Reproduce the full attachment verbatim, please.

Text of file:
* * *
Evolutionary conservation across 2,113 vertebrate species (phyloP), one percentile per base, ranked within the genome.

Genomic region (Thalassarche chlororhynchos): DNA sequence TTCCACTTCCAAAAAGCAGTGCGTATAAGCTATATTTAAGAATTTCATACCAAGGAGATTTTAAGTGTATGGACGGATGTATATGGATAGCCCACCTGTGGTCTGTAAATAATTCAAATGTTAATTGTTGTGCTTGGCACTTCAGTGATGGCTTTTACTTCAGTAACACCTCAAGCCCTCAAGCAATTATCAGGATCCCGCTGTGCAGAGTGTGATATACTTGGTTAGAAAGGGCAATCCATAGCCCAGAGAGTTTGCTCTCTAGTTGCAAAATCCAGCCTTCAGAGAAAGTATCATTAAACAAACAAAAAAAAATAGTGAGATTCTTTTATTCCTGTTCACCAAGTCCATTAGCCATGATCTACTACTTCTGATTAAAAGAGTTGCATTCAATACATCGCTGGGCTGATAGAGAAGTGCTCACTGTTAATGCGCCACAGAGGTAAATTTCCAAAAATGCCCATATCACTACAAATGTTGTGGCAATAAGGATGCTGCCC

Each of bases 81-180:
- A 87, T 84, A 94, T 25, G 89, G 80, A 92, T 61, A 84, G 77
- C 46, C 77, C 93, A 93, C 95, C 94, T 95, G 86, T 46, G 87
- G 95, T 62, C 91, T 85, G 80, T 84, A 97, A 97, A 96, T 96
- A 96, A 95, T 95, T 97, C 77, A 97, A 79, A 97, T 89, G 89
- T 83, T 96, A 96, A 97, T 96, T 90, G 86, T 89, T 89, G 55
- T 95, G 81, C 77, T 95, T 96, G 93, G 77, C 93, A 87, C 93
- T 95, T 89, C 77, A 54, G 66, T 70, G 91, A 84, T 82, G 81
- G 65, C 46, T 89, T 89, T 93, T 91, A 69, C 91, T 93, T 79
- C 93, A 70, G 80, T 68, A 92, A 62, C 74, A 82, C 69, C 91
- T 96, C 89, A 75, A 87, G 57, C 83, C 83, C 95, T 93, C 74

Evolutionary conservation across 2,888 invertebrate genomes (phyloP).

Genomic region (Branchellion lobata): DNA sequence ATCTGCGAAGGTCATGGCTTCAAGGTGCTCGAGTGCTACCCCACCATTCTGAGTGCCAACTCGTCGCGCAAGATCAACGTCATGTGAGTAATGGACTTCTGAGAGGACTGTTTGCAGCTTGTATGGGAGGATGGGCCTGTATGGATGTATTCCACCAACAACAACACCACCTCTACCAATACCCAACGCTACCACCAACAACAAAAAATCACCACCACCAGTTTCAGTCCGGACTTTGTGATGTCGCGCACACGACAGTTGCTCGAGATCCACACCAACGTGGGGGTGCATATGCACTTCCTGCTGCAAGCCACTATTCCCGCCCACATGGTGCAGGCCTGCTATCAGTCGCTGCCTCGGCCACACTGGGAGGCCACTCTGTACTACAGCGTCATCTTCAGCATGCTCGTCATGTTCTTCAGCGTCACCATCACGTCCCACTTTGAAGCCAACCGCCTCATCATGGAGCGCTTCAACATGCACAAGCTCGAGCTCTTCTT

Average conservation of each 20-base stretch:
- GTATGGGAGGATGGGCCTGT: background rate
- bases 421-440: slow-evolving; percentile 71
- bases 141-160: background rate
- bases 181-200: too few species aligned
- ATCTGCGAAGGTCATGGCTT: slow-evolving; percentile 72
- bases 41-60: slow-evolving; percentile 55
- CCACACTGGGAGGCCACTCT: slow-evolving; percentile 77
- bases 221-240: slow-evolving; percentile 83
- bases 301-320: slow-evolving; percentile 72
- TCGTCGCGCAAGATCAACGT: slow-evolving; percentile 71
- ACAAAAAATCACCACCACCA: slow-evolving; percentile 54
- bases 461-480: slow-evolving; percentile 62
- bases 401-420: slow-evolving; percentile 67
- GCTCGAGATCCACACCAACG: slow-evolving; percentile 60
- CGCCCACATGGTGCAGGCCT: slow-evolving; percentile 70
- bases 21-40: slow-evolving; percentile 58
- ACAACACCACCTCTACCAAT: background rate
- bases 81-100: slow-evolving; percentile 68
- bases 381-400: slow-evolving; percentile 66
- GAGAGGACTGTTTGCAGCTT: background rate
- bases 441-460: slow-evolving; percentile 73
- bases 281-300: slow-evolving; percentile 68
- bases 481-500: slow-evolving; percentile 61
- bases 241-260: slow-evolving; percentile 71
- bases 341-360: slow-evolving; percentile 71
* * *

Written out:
Evolutionary conservation across 2,113 vertebrate species (phyloP), one percentile per base, ranked within the genome.

Genomic region (Thalassarche chlororhynchos): DNA sequence TTCCACTTCCAAAAAGCAGTGCGTATAAGCTATATTTAAGAATTTCATACCAAGGAGATTTTAAGTGTATGGACGGATGTATATGGATAGCCCACCTGTGGTCTGTAAATAATTCAAATGTTAATTGTTGTGCTTGGCACTTCAGTGATGGCTTTTACTTCAGTAACACCTCAAGCCCTCAAGCAATTATCAGGATCCCGCTGTGCAGAGTGTGATATACTTGGTTAGAAAGGGCAATCCATAGCCCAGAGAGTTTGCTCTCTAGTTGCAAAATCCAGCCTTCAGAGAAAGTATCATTAAACAAACAAAAAAAAATAGTGAGATTCTTTTATTCCTGTTCACCAAGTCCATTAGCCATGATCTACTACTTCTGATTAAAAGAGTTGCATTCAATACATCGCTGGGCTGATAGAGAAGTGCTCACTGTTAATGCGCCACAGAGGTAAATTTCCAAAAATGCCCATATCACTACAAATGTTGTGGCAATAAGGATGCTGCCC

Each of bases 81-180:
- A 87, T 84, A 94, T 25, G 89, G 80, A 92, T 61, A 84, G 77
- C 46, C 77, C 93, A 93, C 95, C 94, T 95, G 86, T 46, G 87
- G 95, T 62, C 91, T 85, G 80, T 84, A 97, A 97, A 96, T 96
- A 96, A 95, T 95, T 97, C 77, A 97, A 79, A 97, T 89, G 89
- T 83, T 96, A 96, A 97, T 96, T 90, G 86, T 89, T 89, G 55
- T 95, G 81, C 77, T 95, T 96, G 93, G 77, C 93, A 87, C 93
- T 95, T 89, C 77, A 54, G 66, T 70, G 91, A 84, T 82, G 81
- G 65, C 46, T 89, T 89, T 93, T 91, A 69, C 91, T 93, T 79
- C 93, A 70, G 80, T 68, A 92, A 62, C 74, A 82, C 69, C 91
- T 96, C 89, A 75, A 87, G 57, C 83, C 83, C 95, T 93, C 74

Evolutionary conservation across 2,888 invertebrate genomes (phyloP).

Genomic region (Branchellion lobata): DNA sequence ATCTGCGAAGGTCATGGCTTCAAGGTGCTCGAGTGCTACCCCACCATTCTGAGTGCCAACTCGTCGCGCAAGATCAACGTCATGTGAGTAATGGACTTCTGAGAGGACTGTTTGCAGCTTGTATGGGAGGATGGGCCTGTATGGATGTATTCCACCAACAACAACACCACCTCTACCAATACCCAACGCTACCACCAACAACAAAAAATCACCACCACCAGTTTCAGTCCGGACTTTGTGATGTCGCGCACACGACAGTTGCTCGAGATCCACACCAACGTGGGGGTGCATATGCACTTCCTGCTGCAAGCCACTATTCCCGCCCACATGGTGCAGGCCTGCTATCAGTCGCTGCCTCGGCCACACTGGGAGGCCACTCTGTACTACAGCGTCATCTTCAGCATGCTCGTCATGTTCTTCAGCGTCACCATCACGTCCCACTTTGAAGCCAACCGCCTCATCATGGAGCGCTTCAACATGCACAAGCTCGAGCTCTTCTT

Average conservation of each 20-base stretch:
- GTATGGGAGGATGGGCCTGT: background rate
- bases 421-440: slow-evolving; percentile 71
- bases 141-160: background rate
- bases 181-200: too few species aligned
- ATCTGCGAAGGTCATGGCTT: slow-evolving; percentile 72
- bases 41-60: slow-evolving; percentile 55
- CCACACTGGGAGGCCACTCT: slow-evolving; percentile 77
- bases 221-240: slow-evolving; percentile 83
- bases 301-320: slow-evolving; percentile 72
- TCGTCGCGCAAGATCAACGT: slow-evolving; percentile 71
- ACAAAAAATCACCACCACCA: slow-evolving; percentile 54
- bases 461-480: slow-evolving; percentile 62
- bases 401-420: slow-evolving; percentile 67
- GCTCGAGATCCACACCAACG: slow-evolving; percentile 60
- CGCCCACATGGTGCAGGCCT: slow-evolving; percentile 70
- bases 21-40: slow-evolving; percentile 58
- ACAACACCACCTCTACCAAT: background rate
- bases 81-100: slow-evolving; percentile 68
- bases 381-400: slow-evolving; percentile 66
- GAGAGGACTGTTTGCAGCTT: background rate
- bases 441-460: slow-evolving; percentile 73
- bases 281-300: slow-evolving; percentile 68
- bases 481-500: slow-evolving; percentile 61
- bases 241-260: slow-evolving; percentile 71
- bases 341-360: slow-evolving; percentile 71